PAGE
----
Wellbeing Teams, a self-managed domiciliary care service based in Greater Manchester and Oxfordshire, has been rated ‘Outstanding’ by the Care Quality Commission in its first inspection.
The service was founded in 2016 by Helen Sanderson, former CEO of health consultancy HSA, with the aim of radically changing the way home care is delivered.
It works on self-management principles, meaning small, local teams of wellbeing workers perform many of the tasks relating to staff support, reviews and quality assurance checks normally performed by the registered manager.
At the time of inspection, in January 2019, Wellbeing Teams were supporting 75 people in Wigan and Abingdon, and the service was in the process of launching in Thurrock, Essex.
In a glowing report, CQC inspectors said the service put service users at the heart of organising and planning care, so that the best outcomes for people were achieved.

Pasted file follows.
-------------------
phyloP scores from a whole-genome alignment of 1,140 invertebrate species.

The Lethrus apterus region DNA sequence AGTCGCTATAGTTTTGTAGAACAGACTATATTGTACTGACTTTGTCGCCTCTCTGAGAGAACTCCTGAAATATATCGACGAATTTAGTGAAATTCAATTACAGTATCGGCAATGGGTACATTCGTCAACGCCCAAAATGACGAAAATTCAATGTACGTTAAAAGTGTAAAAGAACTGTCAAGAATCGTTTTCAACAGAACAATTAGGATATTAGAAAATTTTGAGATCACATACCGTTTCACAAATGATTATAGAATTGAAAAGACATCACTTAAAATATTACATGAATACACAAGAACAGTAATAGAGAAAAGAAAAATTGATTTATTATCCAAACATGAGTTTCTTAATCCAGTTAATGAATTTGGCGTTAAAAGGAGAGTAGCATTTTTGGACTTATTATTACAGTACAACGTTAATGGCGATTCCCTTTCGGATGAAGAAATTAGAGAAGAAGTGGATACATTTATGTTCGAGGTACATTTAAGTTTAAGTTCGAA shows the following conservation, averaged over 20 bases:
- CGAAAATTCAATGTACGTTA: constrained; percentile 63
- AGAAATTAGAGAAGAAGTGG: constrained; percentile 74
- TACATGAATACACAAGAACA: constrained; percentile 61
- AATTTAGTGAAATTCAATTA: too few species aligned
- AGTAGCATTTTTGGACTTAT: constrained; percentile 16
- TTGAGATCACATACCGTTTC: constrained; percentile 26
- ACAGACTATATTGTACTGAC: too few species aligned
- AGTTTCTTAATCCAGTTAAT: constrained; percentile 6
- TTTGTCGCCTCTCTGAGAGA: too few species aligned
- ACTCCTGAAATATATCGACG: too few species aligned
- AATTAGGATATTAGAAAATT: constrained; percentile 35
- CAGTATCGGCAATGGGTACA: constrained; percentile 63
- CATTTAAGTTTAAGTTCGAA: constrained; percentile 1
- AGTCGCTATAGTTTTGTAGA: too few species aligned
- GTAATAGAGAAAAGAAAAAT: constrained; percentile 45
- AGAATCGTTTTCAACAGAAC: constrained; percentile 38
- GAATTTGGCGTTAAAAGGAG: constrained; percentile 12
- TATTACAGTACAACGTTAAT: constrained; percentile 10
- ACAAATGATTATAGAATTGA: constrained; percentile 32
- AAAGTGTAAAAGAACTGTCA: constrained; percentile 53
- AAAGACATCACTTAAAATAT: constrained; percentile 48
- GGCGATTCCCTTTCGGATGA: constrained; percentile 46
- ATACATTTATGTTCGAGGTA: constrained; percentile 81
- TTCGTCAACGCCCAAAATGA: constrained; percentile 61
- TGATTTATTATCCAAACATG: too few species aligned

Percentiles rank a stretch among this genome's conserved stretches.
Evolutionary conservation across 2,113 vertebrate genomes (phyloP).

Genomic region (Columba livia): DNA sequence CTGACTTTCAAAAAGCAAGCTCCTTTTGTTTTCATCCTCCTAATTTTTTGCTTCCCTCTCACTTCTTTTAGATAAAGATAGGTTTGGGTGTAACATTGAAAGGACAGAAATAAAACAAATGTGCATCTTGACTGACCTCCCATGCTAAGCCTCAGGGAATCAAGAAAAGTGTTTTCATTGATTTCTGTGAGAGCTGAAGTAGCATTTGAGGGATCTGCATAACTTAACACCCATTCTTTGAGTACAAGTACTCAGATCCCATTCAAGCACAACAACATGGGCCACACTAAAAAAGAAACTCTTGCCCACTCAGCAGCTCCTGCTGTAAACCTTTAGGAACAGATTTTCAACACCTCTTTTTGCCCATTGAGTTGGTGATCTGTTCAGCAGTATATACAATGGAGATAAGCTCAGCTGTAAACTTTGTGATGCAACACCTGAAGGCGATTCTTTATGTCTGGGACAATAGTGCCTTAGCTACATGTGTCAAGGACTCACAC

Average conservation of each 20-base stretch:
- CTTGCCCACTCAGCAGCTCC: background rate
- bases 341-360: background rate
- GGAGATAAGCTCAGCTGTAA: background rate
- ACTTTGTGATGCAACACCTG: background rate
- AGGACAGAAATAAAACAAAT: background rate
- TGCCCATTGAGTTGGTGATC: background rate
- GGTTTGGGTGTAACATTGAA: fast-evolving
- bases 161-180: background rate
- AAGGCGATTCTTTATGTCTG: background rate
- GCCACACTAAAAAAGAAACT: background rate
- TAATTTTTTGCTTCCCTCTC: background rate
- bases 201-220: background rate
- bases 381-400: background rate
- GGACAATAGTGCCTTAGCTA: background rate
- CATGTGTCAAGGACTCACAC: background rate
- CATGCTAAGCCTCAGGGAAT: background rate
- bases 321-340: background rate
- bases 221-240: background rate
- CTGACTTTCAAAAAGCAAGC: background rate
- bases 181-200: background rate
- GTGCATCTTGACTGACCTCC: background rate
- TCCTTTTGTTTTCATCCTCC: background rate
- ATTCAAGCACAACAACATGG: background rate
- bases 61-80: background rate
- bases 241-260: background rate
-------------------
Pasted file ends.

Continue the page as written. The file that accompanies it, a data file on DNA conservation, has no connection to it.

Secure, innovative technology was used and embraced by the service to ensure clear and prompt communication between people supported, their relatives and wellbeing workers, inspectors said.
“This provided immediate reassurance, to all involved in a person’s care, how the person was on any given day and that they were safe,” the report noted.
Service users were also actively encouraged to maintain relationships with friends and remain active members of their wider local community.
The service signposted people to events being run by other organisations and where a person’s interests were not being met, the service tried to arrange activities that would interest the person and link the person with a wellbeing worker who shared the same interest.
Wellbeing Teams was rated ‘Outstanding’ for three inspection areas – caring, responsive and well-led – and ‘Good’ for being safe and effective.
Expressing her delight, Sanderson said the report proves that self-management can be ‘Outstanding’ for well-led.
Congratulating the service on Twitter, the National Association for Care and Support Workers (NACAS) said Wellbeing Teams’ work is a “great example” that care workers are highly skilled and “should not be micromanaged”.
“Let’s have more of them and let’s not commission care by the hour,” the organisation said.